• As described above, the air intake openings and exhaust openings are formed in the cylinder block in order that the auxiliary combustion chambers can be formed virtually throughout the cylinder head. Because the volume composed of the auxiliary combustion chamber and its connecting hole occupies about 65 to 95% of the total volume of the combustion chambers when the piston is at its top dead point, the majority of the intake air is sent from the main combustion chamber into the auxiliary combustion chamber.
  • Compared with the prior art, this results in more effective air utilization in burning the fuel in the auxiliary combustion chambers, allowing higher engine output without increasing the engine's size.
  • Additionally, the minimum cross sectional area of the connecting holes is set to be from about 1.3 to 2.2% of the cross-sectional area of the cylinder bores, preventing the connecting holes from imposing too much resistance to the flow of air from the main combustion chambers into the auxiliary combustion chambers and to the flow of combustion gases from the auxiliary combustion chambers into the main combustion chambers, thereby permitting the generation of a strong vortex flow inside the auxiliary combustion chambers, thus improving the efficiency of the air fuel mixture, and facilitating the flow of the combustion gases into the main combustion chambers.
  • It is possible, accordingly, to further improve output through the combined effects of the higher air utilization and the improvement in combustion efficiency.
  • Since a step area has been established on the inside wall of the auxiliary combustion chambers that is approximately perpendicular to the direction of the swirl therein, a turbulence is created in the vortex flow that serves to approximately uniformly disperse the fuel throughout the entire auxiliary combustion chamber.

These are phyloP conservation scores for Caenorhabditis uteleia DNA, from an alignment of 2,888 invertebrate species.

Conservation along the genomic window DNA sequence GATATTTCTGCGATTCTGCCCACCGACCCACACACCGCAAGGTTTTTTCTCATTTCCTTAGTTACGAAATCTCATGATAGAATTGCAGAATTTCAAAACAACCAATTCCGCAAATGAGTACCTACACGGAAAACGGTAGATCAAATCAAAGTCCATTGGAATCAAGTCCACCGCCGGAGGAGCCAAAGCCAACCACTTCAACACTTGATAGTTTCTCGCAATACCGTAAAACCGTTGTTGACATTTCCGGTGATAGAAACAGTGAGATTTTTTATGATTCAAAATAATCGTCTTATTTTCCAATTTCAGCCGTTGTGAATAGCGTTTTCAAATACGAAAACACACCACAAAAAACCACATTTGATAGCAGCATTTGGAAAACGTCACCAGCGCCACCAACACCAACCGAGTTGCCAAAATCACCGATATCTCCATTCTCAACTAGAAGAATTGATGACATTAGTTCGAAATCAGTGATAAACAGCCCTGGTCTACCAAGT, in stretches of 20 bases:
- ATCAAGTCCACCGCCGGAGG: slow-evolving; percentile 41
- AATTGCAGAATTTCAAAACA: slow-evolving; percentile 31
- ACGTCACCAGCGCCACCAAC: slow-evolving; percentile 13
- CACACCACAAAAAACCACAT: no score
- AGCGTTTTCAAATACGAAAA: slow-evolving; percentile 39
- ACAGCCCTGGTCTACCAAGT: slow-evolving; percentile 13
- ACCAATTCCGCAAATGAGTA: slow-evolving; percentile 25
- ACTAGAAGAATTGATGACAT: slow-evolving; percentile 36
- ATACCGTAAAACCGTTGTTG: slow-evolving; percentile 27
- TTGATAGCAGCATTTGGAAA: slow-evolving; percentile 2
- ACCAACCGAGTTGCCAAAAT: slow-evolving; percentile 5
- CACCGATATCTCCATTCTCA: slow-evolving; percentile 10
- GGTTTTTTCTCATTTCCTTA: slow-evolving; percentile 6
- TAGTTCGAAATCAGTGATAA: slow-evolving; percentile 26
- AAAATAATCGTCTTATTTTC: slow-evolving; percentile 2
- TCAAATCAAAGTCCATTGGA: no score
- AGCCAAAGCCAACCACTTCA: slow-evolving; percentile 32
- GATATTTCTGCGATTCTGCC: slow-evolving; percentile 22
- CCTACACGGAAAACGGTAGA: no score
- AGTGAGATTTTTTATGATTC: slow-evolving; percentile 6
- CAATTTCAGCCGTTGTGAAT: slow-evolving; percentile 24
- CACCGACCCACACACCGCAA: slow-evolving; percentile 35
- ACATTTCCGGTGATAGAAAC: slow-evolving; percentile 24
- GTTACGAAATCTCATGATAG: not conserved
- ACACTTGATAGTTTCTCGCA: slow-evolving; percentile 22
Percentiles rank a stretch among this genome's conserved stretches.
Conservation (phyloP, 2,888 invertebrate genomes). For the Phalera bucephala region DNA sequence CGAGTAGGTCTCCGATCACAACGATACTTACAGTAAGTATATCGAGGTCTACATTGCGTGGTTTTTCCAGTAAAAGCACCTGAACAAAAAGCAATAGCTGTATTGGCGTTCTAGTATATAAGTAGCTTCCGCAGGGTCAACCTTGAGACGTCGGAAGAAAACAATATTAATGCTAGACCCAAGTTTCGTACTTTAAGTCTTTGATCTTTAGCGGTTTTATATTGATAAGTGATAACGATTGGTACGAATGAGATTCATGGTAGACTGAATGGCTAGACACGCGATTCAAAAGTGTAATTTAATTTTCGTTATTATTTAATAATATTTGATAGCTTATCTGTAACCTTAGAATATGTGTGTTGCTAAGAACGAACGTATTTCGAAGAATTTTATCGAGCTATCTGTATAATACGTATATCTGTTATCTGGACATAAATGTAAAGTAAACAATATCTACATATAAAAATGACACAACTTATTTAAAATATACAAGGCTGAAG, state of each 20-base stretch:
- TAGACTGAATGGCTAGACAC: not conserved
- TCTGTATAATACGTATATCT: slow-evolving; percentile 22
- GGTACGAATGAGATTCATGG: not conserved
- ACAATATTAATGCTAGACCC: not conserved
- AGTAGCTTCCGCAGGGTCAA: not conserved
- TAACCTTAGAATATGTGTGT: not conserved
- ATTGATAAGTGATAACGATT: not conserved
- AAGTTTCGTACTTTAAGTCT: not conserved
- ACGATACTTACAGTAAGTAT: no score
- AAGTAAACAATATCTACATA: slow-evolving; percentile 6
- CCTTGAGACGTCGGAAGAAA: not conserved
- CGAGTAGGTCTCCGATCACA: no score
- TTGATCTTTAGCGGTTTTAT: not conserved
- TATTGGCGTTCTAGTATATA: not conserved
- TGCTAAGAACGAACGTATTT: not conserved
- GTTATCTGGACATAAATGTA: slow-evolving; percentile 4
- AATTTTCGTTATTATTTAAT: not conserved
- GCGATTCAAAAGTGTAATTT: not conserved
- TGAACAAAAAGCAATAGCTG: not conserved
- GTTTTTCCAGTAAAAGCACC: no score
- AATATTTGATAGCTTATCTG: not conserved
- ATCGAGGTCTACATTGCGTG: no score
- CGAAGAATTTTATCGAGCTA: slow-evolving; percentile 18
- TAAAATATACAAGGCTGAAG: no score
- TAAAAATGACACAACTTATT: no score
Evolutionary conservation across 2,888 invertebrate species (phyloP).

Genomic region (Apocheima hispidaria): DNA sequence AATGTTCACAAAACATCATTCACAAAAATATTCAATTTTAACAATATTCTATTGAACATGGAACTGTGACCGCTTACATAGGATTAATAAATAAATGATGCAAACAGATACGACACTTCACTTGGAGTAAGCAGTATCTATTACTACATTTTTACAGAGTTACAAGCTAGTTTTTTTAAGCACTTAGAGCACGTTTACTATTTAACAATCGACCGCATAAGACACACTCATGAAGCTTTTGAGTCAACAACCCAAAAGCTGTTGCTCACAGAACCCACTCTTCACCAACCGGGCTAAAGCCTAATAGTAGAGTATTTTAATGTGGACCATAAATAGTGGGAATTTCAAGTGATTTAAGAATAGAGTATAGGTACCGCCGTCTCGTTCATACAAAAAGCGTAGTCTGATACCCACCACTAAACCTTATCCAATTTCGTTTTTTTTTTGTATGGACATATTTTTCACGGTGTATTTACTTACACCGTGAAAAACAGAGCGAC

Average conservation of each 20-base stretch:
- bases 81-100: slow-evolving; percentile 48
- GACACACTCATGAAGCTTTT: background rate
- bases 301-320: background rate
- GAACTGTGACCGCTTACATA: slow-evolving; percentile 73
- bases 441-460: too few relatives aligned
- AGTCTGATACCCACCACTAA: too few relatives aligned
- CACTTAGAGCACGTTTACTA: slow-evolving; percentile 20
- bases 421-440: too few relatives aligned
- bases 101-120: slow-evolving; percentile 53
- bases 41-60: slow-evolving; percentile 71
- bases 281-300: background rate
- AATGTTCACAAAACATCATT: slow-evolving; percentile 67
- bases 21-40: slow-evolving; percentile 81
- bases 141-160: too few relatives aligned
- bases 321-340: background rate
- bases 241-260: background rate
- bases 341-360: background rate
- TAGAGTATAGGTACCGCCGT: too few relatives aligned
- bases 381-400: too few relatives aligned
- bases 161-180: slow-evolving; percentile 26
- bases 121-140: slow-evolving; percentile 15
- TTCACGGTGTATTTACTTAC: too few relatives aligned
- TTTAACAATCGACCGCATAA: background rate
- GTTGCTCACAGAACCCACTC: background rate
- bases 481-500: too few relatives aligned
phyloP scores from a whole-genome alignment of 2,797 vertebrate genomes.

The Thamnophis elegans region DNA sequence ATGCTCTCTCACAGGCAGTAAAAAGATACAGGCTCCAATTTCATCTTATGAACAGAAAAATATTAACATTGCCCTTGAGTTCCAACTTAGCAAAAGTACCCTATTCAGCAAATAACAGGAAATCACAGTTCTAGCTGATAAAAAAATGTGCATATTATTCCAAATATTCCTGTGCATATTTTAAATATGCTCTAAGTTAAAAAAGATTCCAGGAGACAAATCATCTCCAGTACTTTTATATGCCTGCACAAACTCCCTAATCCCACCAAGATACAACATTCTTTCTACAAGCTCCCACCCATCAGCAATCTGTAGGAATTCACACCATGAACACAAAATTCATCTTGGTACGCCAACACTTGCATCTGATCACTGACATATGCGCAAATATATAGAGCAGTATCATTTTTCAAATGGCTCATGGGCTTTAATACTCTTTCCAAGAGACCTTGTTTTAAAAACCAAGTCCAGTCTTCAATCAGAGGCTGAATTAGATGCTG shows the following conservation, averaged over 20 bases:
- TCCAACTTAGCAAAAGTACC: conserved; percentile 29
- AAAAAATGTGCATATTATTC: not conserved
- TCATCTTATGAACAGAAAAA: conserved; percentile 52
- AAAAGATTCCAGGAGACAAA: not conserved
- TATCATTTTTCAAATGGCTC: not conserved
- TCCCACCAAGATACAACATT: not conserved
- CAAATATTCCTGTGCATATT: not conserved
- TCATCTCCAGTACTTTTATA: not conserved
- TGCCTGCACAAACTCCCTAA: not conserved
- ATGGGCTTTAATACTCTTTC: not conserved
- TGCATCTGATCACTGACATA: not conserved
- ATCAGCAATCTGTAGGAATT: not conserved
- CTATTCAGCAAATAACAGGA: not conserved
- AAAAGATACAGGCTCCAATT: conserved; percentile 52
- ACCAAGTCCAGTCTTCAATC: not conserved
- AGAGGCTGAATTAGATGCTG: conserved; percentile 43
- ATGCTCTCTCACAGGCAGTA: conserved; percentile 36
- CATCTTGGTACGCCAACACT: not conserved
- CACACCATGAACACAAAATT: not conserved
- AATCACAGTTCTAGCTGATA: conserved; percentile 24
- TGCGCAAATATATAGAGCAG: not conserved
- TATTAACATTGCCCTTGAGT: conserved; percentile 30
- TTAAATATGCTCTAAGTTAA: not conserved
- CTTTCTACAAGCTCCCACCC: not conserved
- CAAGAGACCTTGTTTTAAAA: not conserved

• This design results in combustion beginning earlier after the injection of the fuel and in it being sustained over a longer interval, thereby adequately burning the fuel in the auxiliary combustion chambers and inhibiting the inflow of unburned gases into the main combustion chambers. To wit, lower exhaust smoke emissions result since neither incomplete combustion nor carbon production are likely to be produced. The adequacy of combustion also serves to improve the engine's output. a further advantage is that this design prevents carbon or tar, due to incomplete combustion, from being deposited in the circumferential piston ring grooves on the piston, or in the gasket area between the cylinder body and the cylinder head.
  • In addition, because rapid combustion has been inhibited, the rate of pressure increase is smaller, lowering combustion noise. Relatively lower combustion temperature which reduces NOx content in the exhaust emissions is made possible too.
  • The extension of the axial line of the connecting holes tangentially from the inside wall surface of the auxiliary combustion chambers toward the approximate center of the crown of the piston during the initial period of the expansion stroke, causes the combustion gases flowing into the main combustion chamber from the auxiliary combustion chamber to blow against the center of the piston crown, thereby facilitating the dispersion of the heat of the combustion gases to the periphery of the piston.
  • Furthermore, since only a part of the piston is subjected to excessive amounts of heat, its longevity is thereby improved.
  • Further, a configuration is provided whereby the air intake openings and exhaust openings are opened and closed by the piston, and because a variable compression mechanism has been installed which, during low and mid-range engine RPM operations lowers the position of the top edge of the opening of the foregoing exhaust openings to, and which, during high RPM operating ranges raises that edge, then during low to mid-range RPM operating ranges there is a relatively higher compression ratio and a more delayed exhaust timing and during high RPM operating ranges there is a relatively lower compression ratio and a more advanced exhaust timing, and moreover a larger cross sectional area of the openings of the exhaust ports.